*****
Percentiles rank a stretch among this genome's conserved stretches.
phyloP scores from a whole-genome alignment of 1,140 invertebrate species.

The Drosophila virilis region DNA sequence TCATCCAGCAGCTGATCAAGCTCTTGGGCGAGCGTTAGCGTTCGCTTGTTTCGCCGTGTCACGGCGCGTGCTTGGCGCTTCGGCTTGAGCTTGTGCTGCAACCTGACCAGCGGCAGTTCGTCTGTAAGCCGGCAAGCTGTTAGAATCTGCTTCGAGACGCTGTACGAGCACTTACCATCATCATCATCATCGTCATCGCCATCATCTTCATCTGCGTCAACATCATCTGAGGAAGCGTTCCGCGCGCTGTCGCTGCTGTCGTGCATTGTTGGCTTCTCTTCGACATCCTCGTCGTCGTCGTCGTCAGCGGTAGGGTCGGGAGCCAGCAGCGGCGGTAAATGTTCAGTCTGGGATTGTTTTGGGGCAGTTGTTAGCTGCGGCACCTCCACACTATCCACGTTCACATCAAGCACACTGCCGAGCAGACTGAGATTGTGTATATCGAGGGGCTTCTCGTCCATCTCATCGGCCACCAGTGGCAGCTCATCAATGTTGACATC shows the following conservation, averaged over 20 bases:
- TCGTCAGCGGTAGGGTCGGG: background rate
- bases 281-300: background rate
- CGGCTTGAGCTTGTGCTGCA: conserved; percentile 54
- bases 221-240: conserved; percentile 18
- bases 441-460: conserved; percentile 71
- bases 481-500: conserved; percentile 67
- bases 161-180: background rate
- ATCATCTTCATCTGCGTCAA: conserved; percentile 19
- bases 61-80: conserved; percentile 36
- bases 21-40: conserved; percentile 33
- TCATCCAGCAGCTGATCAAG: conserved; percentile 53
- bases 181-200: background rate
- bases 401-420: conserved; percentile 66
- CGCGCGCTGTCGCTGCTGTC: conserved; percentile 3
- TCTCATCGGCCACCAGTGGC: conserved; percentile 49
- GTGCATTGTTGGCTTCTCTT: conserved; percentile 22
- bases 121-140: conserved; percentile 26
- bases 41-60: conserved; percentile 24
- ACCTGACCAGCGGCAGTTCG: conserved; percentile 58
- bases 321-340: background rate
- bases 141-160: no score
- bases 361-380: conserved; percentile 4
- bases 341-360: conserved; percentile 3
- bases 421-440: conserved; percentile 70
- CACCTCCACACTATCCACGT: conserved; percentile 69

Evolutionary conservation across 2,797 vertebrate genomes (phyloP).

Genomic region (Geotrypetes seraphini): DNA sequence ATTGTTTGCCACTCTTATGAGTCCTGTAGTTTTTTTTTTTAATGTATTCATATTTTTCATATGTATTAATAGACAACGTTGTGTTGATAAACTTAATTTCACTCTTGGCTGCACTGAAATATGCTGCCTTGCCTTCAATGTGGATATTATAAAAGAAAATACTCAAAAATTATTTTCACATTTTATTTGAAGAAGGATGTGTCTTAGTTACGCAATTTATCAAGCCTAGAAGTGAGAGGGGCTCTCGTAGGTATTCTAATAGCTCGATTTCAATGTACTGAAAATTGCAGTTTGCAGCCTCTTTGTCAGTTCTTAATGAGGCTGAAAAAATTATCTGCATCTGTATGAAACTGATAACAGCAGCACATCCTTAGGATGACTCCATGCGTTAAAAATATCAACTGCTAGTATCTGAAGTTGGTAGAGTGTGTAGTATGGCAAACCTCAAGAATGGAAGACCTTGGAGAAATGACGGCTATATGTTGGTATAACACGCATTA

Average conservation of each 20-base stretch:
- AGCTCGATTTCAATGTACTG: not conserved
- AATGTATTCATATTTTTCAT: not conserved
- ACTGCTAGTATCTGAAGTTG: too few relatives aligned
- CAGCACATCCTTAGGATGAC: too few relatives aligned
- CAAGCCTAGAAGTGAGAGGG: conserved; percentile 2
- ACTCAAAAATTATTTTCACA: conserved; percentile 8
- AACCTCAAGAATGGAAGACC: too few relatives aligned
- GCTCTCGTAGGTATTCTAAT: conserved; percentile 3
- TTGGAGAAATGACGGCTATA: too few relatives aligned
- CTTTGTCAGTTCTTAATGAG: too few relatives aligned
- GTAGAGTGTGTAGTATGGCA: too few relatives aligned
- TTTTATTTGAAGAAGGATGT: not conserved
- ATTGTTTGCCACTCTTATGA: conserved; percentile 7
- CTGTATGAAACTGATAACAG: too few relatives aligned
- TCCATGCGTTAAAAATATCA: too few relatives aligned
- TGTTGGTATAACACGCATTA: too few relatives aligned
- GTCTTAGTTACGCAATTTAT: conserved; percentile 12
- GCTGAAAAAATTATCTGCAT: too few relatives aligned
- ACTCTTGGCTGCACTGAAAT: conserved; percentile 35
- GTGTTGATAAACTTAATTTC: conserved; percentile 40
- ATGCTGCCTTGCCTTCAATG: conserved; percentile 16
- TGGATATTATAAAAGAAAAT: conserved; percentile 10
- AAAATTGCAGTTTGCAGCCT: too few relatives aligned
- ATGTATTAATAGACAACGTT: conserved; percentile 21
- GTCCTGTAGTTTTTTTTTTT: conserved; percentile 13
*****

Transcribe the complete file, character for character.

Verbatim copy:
Percentiles rank a stretch among this genome's conserved stretches.
phyloP scores from a whole-genome alignment of 1,140 invertebrate species.

The Drosophila virilis region DNA sequence TCATCCAGCAGCTGATCAAGCTCTTGGGCGAGCGTTAGCGTTCGCTTGTTTCGCCGTGTCACGGCGCGTGCTTGGCGCTTCGGCTTGAGCTTGTGCTGCAACCTGACCAGCGGCAGTTCGTCTGTAAGCCGGCAAGCTGTTAGAATCTGCTTCGAGACGCTGTACGAGCACTTACCATCATCATCATCATCGTCATCGCCATCATCTTCATCTGCGTCAACATCATCTGAGGAAGCGTTCCGCGCGCTGTCGCTGCTGTCGTGCATTGTTGGCTTCTCTTCGACATCCTCGTCGTCGTCGTCGTCAGCGGTAGGGTCGGGAGCCAGCAGCGGCGGTAAATGTTCAGTCTGGGATTGTTTTGGGGCAGTTGTTAGCTGCGGCACCTCCACACTATCCACGTTCACATCAAGCACACTGCCGAGCAGACTGAGATTGTGTATATCGAGGGGCTTCTCGTCCATCTCATCGGCCACCAGTGGCAGCTCATCAATGTTGACATC shows the following conservation, averaged over 20 bases:
- TCGTCAGCGGTAGGGTCGGG: background rate
- bases 281-300: background rate
- CGGCTTGAGCTTGTGCTGCA: conserved; percentile 54
- bases 221-240: conserved; percentile 18
- bases 441-460: conserved; percentile 71
- bases 481-500: conserved; percentile 67
- bases 161-180: background rate
- ATCATCTTCATCTGCGTCAA: conserved; percentile 19
- bases 61-80: conserved; percentile 36
- bases 21-40: conserved; percentile 33
- TCATCCAGCAGCTGATCAAG: conserved; percentile 53
- bases 181-200: background rate
- bases 401-420: conserved; percentile 66
- CGCGCGCTGTCGCTGCTGTC: conserved; percentile 3
- TCTCATCGGCCACCAGTGGC: conserved; percentile 49
- GTGCATTGTTGGCTTCTCTT: conserved; percentile 22
- bases 121-140: conserved; percentile 26
- bases 41-60: conserved; percentile 24
- ACCTGACCAGCGGCAGTTCG: conserved; percentile 58
- bases 321-340: background rate
- bases 141-160: no score
- bases 361-380: conserved; percentile 4
- bases 341-360: conserved; percentile 3
- bases 421-440: conserved; percentile 70
- CACCTCCACACTATCCACGT: conserved; percentile 69

Evolutionary conservation across 2,797 vertebrate genomes (phyloP).

Genomic region (Geotrypetes seraphini): DNA sequence ATTGTTTGCCACTCTTATGAGTCCTGTAGTTTTTTTTTTTAATGTATTCATATTTTTCATATGTATTAATAGACAACGTTGTGTTGATAAACTTAATTTCACTCTTGGCTGCACTGAAATATGCTGCCTTGCCTTCAATGTGGATATTATAAAAGAAAATACTCAAAAATTATTTTCACATTTTATTTGAAGAAGGATGTGTCTTAGTTACGCAATTTATCAAGCCTAGAAGTGAGAGGGGCTCTCGTAGGTATTCTAATAGCTCGATTTCAATGTACTGAAAATTGCAGTTTGCAGCCTCTTTGTCAGTTCTTAATGAGGCTGAAAAAATTATCTGCATCTGTATGAAACTGATAACAGCAGCACATCCTTAGGATGACTCCATGCGTTAAAAATATCAACTGCTAGTATCTGAAGTTGGTAGAGTGTGTAGTATGGCAAACCTCAAGAATGGAAGACCTTGGAGAAATGACGGCTATATGTTGGTATAACACGCATTA

Average conservation of each 20-base stretch:
- AGCTCGATTTCAATGTACTG: not conserved
- AATGTATTCATATTTTTCAT: not conserved
- ACTGCTAGTATCTGAAGTTG: too few relatives aligned
- CAGCACATCCTTAGGATGAC: too few relatives aligned
- CAAGCCTAGAAGTGAGAGGG: conserved; percentile 2
- ACTCAAAAATTATTTTCACA: conserved; percentile 8
- AACCTCAAGAATGGAAGACC: too few relatives aligned
- GCTCTCGTAGGTATTCTAAT: conserved; percentile 3
- TTGGAGAAATGACGGCTATA: too few relatives aligned
- CTTTGTCAGTTCTTAATGAG: too few relatives aligned
- GTAGAGTGTGTAGTATGGCA: too few relatives aligned
- TTTTATTTGAAGAAGGATGT: not conserved
- ATTGTTTGCCACTCTTATGA: conserved; percentile 7
- CTGTATGAAACTGATAACAG: too few relatives aligned
- TCCATGCGTTAAAAATATCA: too few relatives aligned
- TGTTGGTATAACACGCATTA: too few relatives aligned
- GTCTTAGTTACGCAATTTAT: conserved; percentile 12
- GCTGAAAAAATTATCTGCAT: too few relatives aligned
- ACTCTTGGCTGCACTGAAAT: conserved; percentile 35
- GTGTTGATAAACTTAATTTC: conserved; percentile 40
- ATGCTGCCTTGCCTTCAATG: conserved; percentile 16
- TGGATATTATAAAAGAAAAT: conserved; percentile 10
- AAAATTGCAGTTTGCAGCCT: too few relatives aligned
- ATGTATTAATAGACAACGTT: conserved; percentile 21
- GTCCTGTAGTTTTTTTTTTT: conserved; percentile 13